How the mind makes use of information gathered from the external world has been a major concern for philosophers and psychologists throughout history. Exactly how do we use the information gained through our senses? In the early 1970s cognitive and mathematical psychologist Roger Shepard proposes new theories of how the brain processes “sense data”. Shepard argued that our brains not only process sense data, but also make inferences from it, based on an internal model of the physical world where we can visualize objects in 3D. The experiment he used to prove this, in which subjects tried to ascertain whether 2 tables – each drawn from a different angle – were the same, showed that we are able to perform what Shepard called “mental rotation”: turning one of the tables in our mind’s eye for comparison. Perception, Shepard said, is “externally guided hallucination” and he described the processes of dreaming and hallucination as “internally simulated perception.”
Until very recently, our perception of risk and the way that we make our decisions was considered to be more a matter of probability and statistics than psychology. When faced with uncertainty, people base their decisions on “rule of thumb” – on specific examples or small samples. Consequently, judgments can frequently be wrong, as they are based on information that comes easily to mind, rather than that has actual probability. We tend to overestimate the likelihood of things with low probability (such as a plane crash) and underestimate those with a higher probability (such as crashing while drink driving).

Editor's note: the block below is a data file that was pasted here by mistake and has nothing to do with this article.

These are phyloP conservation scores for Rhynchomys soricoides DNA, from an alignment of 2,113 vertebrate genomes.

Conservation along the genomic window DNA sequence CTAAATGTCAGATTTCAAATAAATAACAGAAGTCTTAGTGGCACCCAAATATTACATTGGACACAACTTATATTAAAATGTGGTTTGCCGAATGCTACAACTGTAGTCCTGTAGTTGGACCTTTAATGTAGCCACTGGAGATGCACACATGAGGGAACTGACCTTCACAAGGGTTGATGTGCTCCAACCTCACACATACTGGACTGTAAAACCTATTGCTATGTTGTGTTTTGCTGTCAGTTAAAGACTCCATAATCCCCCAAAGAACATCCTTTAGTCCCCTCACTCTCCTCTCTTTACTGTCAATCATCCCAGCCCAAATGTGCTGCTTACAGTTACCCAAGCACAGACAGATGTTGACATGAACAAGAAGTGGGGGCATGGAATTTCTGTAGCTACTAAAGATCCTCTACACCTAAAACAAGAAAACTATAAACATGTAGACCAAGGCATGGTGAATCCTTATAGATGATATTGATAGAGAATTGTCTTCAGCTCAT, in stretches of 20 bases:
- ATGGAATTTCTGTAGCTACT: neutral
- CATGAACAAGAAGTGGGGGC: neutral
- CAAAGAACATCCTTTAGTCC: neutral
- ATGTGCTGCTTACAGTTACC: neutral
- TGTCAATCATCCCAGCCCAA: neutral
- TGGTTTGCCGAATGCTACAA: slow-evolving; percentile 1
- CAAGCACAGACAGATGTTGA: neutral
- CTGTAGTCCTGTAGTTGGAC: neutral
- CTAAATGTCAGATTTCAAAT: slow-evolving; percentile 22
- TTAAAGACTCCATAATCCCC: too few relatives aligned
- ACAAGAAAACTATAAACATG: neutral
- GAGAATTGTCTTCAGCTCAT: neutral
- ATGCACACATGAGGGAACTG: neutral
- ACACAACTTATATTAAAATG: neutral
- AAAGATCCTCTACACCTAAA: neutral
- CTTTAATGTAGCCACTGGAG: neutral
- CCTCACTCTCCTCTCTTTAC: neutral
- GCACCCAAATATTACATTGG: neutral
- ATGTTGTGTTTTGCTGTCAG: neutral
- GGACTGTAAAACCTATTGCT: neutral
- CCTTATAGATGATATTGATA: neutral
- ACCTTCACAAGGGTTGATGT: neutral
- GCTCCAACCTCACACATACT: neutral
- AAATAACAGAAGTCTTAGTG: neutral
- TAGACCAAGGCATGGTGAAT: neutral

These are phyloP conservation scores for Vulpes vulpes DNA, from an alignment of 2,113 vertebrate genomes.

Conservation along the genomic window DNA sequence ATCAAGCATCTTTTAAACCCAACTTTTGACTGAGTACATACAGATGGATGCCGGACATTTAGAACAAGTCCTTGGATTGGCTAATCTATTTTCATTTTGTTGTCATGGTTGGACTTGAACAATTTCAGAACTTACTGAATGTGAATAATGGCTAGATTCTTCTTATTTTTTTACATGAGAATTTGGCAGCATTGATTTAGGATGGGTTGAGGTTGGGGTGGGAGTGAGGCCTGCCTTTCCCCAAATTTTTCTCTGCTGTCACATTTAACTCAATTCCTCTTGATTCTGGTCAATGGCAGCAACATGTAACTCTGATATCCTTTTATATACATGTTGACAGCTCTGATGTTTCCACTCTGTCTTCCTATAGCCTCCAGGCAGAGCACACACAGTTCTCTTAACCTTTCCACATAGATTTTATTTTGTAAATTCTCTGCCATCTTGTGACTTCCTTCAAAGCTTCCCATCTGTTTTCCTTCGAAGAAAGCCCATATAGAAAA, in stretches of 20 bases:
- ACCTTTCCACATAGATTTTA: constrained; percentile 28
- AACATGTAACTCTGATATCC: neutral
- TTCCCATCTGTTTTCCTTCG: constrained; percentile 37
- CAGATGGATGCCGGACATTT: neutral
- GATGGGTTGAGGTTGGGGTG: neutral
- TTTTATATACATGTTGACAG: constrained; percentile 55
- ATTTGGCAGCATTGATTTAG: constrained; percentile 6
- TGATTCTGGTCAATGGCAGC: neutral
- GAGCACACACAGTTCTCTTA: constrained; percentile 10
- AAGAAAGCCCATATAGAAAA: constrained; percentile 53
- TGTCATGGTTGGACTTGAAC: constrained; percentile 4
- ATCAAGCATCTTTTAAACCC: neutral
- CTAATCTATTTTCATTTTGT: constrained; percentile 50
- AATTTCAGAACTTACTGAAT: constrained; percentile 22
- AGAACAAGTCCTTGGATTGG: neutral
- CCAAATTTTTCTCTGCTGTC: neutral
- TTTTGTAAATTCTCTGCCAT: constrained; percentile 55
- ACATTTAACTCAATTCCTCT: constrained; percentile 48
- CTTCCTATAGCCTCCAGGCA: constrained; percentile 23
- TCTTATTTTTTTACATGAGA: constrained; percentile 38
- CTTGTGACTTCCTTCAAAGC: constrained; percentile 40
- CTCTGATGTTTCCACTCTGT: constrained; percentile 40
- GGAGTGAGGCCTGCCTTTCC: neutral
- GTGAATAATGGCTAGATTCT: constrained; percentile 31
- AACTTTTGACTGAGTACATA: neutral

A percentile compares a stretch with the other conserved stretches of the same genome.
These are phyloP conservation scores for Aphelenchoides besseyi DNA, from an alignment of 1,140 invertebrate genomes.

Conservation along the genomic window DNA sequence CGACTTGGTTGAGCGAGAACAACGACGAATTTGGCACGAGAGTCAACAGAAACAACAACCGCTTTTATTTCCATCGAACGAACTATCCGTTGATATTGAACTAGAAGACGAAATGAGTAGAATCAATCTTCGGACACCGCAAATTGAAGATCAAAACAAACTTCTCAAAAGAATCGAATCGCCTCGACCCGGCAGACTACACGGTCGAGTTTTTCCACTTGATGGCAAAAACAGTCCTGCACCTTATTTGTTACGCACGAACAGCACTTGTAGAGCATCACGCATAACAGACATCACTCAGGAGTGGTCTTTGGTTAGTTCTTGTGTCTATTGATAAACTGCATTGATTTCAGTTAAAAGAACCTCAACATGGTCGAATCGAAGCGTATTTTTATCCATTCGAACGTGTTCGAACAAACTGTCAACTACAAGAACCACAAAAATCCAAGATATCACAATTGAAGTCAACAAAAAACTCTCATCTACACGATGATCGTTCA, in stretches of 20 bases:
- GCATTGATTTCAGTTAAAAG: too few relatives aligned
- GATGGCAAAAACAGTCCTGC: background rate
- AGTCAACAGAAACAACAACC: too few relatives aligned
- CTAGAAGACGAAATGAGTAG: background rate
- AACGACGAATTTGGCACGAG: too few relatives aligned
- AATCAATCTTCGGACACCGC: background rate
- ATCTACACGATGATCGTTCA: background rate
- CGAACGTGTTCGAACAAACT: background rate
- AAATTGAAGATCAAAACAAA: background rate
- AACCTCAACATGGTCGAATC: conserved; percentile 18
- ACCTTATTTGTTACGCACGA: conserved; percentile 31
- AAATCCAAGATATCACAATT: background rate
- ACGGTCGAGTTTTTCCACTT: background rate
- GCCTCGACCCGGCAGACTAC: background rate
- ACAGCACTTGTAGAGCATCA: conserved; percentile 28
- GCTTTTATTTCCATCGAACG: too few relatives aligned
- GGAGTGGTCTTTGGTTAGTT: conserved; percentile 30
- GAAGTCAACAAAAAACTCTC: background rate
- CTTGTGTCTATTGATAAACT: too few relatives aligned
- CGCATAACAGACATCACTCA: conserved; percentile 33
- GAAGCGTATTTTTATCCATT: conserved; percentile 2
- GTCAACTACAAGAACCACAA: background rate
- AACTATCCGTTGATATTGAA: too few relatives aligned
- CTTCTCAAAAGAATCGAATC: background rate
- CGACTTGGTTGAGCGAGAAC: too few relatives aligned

What does all this mean?
First of all, perception is the main ingredient we require to gather the information and either make decisions or negotiate. We need specific tools to make sure our minds do not wander on different places than the correct path. In order for us to make better decisions, to negotiate, to understand how to handle different type of information, Mapology Guides have come up with new brain maps, brain tools to help us cope with the difficult task of making decisions and negotiating, which are the main activities of our day to day lives.
If you remember last year, I have written a blog post here, on one of their creative brain tools maps, What’s bugging you.
Because we are constantly on the lookout for causal connections, let’s use specific tools that will improve our cognitive journeys and enhance our positive marks into the practical world. The way we perceive the environment therefore can be guided. So let’s use something unique, creative and positive to do that.
You can purchase your creative brain tools maps here!